Simon Stephens: ‘How Theatre will Outlive Netflix’

  • DATE

    28 June 2023

  • TIME

    4:30 pm to 5:30 pm

  • AGES

    All ages welcome

Simon Stephens’ inaugural lecture will not be a lecture.

In a way that is befitting to a dramatic writer it will take the form of a dialogue. He will be in conversation with the Dramaturg at the Royal Exchange Theatre Suzanne Bell. Simon has written for theatre for the last twenty five years. Suz and Simon will talk about his work. They will talk about his process and his work in Manchester in particular. This conversation will take place in the heart of the Manchester International Festival. It will address questions of recurring themes in his work, questions of holding both authenticity and curiosity in creativity, the complexities and contradictions within ‘lived experience’ and the nature of the imagination. At a time when theatre is reeling from the economic catastrophe of the Covid 19 pandemic, leading writers, actors, directors, designers and production artists are leaving the theatre in large numbers and there are urgent questions about the precarious future of new writing on our stages, Simon will address the possibility of taking an optimistic view of the future of the art form. He will be making the obvious and vital case that theatre will survive Netflix, evidencing how and why that survival will happen.


For more than twenty years Simon Stephens work has been widely translated and produced throughout the world. He has won many Awards including Olivier and Tony Awards for new plays. His work ranges from the deeply political, considering such subjects such as the 7/7 London bombings (Pornography) or the possibility of school shootings in the UK (Punk Rock) to the intimate and personal (Heisenberg, Harper Regan). His adaptation of Jose Saramago’s Blindness was made into a light and sound installation that was produced internationally during the Covid 19 pandemic. His most famous play is his adaptation of Mark Haddon’s best-selling novel, The Curious Incident of the Dog in the Night-Time.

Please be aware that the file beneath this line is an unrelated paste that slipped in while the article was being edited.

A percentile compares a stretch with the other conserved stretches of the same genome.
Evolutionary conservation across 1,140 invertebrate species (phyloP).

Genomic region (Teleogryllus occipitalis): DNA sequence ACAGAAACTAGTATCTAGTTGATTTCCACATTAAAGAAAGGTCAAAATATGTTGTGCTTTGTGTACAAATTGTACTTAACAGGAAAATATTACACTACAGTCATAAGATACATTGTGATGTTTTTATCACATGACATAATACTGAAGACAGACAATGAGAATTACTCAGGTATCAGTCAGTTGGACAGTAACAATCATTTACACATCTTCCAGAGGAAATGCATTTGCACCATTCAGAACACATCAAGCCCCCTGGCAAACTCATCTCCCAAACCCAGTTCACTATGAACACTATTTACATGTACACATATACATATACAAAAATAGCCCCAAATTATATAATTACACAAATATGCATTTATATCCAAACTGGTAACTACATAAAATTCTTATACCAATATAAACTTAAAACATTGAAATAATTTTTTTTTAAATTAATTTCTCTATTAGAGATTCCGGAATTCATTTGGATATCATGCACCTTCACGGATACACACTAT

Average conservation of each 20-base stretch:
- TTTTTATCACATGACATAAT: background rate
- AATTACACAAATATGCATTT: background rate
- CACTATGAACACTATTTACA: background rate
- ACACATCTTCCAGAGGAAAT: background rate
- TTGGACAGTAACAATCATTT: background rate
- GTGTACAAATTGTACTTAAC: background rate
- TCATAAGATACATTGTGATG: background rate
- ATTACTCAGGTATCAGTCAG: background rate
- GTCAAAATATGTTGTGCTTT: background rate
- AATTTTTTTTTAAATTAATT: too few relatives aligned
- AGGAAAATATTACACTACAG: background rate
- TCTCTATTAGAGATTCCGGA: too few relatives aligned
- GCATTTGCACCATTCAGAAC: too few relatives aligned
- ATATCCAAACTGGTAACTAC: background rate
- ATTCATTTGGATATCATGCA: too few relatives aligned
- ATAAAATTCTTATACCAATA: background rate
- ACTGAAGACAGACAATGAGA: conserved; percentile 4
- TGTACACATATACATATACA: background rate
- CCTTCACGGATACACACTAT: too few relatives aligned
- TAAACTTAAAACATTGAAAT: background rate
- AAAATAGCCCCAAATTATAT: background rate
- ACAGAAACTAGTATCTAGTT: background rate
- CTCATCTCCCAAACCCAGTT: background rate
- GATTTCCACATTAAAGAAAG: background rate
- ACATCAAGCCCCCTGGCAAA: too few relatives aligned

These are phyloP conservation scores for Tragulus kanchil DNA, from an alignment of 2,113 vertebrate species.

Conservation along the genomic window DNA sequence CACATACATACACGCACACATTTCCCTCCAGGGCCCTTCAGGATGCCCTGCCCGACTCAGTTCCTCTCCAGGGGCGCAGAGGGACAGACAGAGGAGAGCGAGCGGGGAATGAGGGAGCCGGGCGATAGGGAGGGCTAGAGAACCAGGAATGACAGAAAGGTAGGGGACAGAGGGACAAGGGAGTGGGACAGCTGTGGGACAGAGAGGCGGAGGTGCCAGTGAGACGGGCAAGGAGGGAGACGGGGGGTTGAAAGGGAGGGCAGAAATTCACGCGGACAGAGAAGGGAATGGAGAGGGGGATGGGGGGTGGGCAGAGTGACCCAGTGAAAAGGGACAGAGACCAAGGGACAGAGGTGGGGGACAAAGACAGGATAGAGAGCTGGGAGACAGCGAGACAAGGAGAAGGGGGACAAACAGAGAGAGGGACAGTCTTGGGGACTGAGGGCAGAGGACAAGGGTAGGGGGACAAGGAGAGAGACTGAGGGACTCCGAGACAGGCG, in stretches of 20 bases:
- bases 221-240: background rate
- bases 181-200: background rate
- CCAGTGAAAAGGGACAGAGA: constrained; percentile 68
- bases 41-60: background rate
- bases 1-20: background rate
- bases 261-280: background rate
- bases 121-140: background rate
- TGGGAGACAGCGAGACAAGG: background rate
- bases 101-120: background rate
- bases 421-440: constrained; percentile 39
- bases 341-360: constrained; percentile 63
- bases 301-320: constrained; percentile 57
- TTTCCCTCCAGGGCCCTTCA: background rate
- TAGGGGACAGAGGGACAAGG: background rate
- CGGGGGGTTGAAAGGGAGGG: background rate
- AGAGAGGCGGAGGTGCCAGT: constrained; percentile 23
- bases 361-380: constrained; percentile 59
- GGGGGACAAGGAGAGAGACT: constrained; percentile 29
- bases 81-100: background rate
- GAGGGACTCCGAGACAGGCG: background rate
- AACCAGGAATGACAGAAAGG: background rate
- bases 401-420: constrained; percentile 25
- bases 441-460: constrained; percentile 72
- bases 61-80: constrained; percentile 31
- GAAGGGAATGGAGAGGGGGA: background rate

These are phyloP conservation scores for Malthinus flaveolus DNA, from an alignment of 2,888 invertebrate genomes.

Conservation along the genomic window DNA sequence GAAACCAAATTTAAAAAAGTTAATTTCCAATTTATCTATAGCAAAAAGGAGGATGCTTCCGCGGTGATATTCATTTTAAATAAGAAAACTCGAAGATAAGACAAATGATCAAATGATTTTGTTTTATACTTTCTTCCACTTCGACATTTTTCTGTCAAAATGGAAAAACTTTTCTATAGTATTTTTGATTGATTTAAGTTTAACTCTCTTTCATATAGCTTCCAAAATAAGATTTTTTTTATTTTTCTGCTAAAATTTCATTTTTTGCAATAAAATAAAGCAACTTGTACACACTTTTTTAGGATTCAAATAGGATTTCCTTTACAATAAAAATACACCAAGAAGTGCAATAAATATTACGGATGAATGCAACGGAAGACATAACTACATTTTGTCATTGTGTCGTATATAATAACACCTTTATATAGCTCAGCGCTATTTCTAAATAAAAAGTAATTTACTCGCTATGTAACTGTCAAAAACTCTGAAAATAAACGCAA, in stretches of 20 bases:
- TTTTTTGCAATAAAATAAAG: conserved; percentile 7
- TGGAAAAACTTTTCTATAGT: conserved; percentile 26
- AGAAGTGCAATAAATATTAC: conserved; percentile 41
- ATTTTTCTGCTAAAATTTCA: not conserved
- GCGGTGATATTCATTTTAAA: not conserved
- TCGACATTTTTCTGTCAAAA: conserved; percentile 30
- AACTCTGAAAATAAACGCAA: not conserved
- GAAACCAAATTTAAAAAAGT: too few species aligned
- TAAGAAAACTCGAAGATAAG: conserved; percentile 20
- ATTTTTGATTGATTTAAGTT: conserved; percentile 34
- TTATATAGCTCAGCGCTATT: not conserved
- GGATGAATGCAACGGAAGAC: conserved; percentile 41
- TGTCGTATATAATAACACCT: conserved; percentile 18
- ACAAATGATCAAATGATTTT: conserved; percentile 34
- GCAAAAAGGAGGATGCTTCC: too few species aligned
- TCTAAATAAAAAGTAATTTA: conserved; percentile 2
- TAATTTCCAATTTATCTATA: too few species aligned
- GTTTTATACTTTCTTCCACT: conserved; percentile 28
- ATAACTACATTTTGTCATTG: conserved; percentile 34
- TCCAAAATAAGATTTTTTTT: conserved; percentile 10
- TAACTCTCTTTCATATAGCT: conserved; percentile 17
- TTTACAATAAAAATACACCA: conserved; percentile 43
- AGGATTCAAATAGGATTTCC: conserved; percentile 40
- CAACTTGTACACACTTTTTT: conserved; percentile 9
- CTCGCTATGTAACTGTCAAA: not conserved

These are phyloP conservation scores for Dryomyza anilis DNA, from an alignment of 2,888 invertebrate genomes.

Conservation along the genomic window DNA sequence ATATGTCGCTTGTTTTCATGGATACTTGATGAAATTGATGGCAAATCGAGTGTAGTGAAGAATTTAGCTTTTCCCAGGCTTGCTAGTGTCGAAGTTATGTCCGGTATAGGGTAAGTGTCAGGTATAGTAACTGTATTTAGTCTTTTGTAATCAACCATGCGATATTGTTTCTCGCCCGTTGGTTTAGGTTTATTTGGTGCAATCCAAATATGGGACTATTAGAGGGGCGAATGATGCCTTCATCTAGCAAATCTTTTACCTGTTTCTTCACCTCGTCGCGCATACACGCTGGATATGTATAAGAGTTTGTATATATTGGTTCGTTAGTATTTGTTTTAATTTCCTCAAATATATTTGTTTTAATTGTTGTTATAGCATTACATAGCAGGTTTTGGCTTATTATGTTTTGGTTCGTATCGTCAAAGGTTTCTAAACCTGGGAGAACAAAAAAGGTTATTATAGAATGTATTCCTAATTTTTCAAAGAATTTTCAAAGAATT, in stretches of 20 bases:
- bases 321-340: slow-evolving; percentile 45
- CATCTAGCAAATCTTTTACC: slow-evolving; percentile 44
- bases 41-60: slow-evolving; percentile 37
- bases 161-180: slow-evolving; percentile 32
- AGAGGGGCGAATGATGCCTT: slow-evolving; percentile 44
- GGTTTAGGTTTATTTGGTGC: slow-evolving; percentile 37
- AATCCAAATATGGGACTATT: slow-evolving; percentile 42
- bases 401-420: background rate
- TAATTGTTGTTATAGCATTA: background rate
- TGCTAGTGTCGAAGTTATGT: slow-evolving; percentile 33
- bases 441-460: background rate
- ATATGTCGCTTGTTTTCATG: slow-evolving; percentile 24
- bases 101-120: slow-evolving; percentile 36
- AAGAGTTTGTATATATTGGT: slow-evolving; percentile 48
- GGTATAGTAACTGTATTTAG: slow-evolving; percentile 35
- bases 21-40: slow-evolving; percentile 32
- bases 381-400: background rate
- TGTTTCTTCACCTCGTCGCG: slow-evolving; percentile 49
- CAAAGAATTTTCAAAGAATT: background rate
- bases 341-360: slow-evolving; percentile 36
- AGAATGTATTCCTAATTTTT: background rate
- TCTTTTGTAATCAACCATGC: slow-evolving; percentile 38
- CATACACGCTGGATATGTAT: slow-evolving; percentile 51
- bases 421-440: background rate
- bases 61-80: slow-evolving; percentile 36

He has written new English language versions of masterpieces by Chekhov, Ibsen and Brecht, collaborated with the world’s leading theatre practitioners (Patrice Chereau, Ivo Van Hove, Marianne Elliott, Katie Mitchell) and produced original work throughout Europe, Asia, Australia and the Americas. He is under commission to the National Theatre in the UK, the Manhattan Theatre Club, the Schauspielhaus Stuttgart and Parco, Tokyo.

He has been Artistic Associate at the Lyric, Hammersmith and Associate Playwright at the Royal Court Theatre. He has taught playwriting workshops in five continents. He has presented four series of the celebrated Playwright’s Podcast from the Royal Court Theatre. He is a Professor at the Writing School of Manchester Metropolitan University.

He lives in East London with his wife, three children, their snake, gecko, three cats and a dog.